AS LONG AS I REMEMBER: AMERICAN VETERANOS examines the steep personal toll and enduring legacy of the Vietnam War on three artists from south Texas: visual artist Juan Farias, author Michael Rodriguez and actor/poet Eduardo Garza. Through the personal histories and experiences of these Chicano veterans, the film examines the role art plays in the sorting of memories, post-traumatic stress disorder (PTSD), activism and the current conflict in Iraq. AS LONG AS I REMEMBER chronicles their upbringing in the Mexican-American community, their military service in Vietnam, and their lives after the war. Farias, Rodriguez and Garza’s poignant and powerful recollections illuminate the minority experience in the U.S. Army and U.S. Marine Corps at a time when Mexican Americans accounted for approximately 20 percent of U.S. casualties in Vietnam, despite comprising only 10 percent of the country’s population.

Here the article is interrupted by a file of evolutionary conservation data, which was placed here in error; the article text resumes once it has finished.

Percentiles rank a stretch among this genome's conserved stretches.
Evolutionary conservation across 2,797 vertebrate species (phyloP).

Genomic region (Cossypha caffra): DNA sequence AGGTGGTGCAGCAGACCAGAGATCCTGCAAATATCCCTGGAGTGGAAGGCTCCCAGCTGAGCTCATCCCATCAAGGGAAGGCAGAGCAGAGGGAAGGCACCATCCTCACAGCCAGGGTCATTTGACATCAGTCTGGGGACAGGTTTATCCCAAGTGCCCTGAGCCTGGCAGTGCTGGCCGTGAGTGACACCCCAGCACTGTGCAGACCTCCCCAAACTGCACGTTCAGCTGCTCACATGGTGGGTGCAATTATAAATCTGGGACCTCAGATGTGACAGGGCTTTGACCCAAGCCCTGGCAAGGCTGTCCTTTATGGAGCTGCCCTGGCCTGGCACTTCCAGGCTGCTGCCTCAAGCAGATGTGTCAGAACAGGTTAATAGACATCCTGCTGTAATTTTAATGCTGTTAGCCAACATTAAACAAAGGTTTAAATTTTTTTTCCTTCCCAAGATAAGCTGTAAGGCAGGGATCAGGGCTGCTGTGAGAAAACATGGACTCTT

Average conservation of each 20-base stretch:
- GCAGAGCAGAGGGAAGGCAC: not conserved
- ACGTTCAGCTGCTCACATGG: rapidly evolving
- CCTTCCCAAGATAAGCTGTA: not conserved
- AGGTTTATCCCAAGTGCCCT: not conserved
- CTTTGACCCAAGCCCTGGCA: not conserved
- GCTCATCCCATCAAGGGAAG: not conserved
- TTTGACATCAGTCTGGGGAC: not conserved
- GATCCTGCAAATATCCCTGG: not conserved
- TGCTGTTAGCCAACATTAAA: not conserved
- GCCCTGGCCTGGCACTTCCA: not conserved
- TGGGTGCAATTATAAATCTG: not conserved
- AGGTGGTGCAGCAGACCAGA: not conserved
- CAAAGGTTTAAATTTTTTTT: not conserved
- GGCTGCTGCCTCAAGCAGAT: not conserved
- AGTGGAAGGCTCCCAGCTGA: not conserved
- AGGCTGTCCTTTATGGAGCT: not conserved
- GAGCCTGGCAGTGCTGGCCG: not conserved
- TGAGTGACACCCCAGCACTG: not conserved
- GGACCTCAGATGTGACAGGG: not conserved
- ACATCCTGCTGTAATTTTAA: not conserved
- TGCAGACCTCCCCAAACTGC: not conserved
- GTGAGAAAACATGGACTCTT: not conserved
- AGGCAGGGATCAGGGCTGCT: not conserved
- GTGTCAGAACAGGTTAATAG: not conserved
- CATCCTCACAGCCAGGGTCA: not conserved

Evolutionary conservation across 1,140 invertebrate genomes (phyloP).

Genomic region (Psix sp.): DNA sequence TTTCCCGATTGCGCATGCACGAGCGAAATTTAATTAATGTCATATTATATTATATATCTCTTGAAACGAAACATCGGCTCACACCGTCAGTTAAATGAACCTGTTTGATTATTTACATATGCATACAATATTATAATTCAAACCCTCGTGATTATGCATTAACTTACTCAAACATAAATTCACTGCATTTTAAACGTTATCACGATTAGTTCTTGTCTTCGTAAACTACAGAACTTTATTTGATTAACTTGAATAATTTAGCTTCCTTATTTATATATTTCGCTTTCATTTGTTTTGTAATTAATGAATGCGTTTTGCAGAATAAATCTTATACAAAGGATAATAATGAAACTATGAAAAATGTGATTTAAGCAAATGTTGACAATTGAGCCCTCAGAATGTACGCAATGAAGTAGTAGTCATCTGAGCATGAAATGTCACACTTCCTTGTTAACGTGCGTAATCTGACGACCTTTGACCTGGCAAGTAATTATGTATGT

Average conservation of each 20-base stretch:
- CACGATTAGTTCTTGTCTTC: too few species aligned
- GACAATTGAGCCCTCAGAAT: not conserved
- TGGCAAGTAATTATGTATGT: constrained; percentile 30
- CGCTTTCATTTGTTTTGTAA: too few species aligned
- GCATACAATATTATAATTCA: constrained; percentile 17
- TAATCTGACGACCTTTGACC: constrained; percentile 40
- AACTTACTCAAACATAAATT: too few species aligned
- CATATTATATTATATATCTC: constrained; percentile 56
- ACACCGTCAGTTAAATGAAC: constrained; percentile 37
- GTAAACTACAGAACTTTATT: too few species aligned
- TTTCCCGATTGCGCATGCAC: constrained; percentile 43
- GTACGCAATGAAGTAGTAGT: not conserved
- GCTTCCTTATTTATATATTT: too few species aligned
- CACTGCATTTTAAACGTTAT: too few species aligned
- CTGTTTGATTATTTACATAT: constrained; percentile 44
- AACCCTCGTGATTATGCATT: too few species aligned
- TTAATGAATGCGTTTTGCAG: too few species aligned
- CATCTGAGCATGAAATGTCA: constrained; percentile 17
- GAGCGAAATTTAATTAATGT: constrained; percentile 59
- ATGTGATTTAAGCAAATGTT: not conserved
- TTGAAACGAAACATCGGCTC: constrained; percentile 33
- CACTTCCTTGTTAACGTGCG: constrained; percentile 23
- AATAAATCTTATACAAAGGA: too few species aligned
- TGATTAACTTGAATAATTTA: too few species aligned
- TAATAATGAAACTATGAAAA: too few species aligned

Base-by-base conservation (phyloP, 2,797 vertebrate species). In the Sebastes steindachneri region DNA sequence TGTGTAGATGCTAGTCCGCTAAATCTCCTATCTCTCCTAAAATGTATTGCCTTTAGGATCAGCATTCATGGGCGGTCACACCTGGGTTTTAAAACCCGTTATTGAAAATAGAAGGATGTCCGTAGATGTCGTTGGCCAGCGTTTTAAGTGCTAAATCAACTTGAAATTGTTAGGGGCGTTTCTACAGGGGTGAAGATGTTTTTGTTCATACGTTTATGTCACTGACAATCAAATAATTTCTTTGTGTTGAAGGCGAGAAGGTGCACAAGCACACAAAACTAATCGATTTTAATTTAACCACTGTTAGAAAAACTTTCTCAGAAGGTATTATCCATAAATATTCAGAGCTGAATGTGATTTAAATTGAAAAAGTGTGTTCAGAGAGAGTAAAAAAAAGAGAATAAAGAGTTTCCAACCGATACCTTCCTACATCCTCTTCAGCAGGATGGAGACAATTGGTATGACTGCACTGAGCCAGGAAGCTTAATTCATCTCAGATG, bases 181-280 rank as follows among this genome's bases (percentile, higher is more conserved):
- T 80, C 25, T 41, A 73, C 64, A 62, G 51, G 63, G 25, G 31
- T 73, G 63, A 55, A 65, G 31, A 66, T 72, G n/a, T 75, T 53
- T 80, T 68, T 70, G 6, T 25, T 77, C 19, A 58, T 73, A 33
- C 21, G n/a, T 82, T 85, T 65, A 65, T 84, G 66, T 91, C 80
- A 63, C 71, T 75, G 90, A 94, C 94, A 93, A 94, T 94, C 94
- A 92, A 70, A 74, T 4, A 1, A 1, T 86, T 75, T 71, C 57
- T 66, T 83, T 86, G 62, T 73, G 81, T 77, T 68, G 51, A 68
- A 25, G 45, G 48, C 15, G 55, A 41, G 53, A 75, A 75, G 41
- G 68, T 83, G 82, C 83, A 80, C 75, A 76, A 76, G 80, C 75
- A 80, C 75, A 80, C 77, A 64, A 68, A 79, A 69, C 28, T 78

Funded by Humanities Texas, City of San Antonio Office of Cultural Affairs and Latino Public Broadcasting and can be see on PBS stations throughout the United States and Canada via an American Public Television offering til 2016.
The film is already in the libraries of UT, UTSA, UTA, UNLV, UVL, UCSD, UC Berkely, South Texas College and many more. It is used in classes that cover American History, Chicano History, Literature, Art, and Humanities. The film screened at NACCS in Seattle in 2010. That November a screening was sponsored by CMAS at UTSA. In Germany I showed the film in a class at Bielefeld University that studied the art and culture of the Lone Star State, and a Masters Course at the University of Leipzig on Chicano Cultural Production. The film features Chicano writers including Dr. Norma Cantu and Michael Rodriguez, Diana Montejano aside from the artists like Juan Farias, Roberto Sifuentes and Eduardo Garza.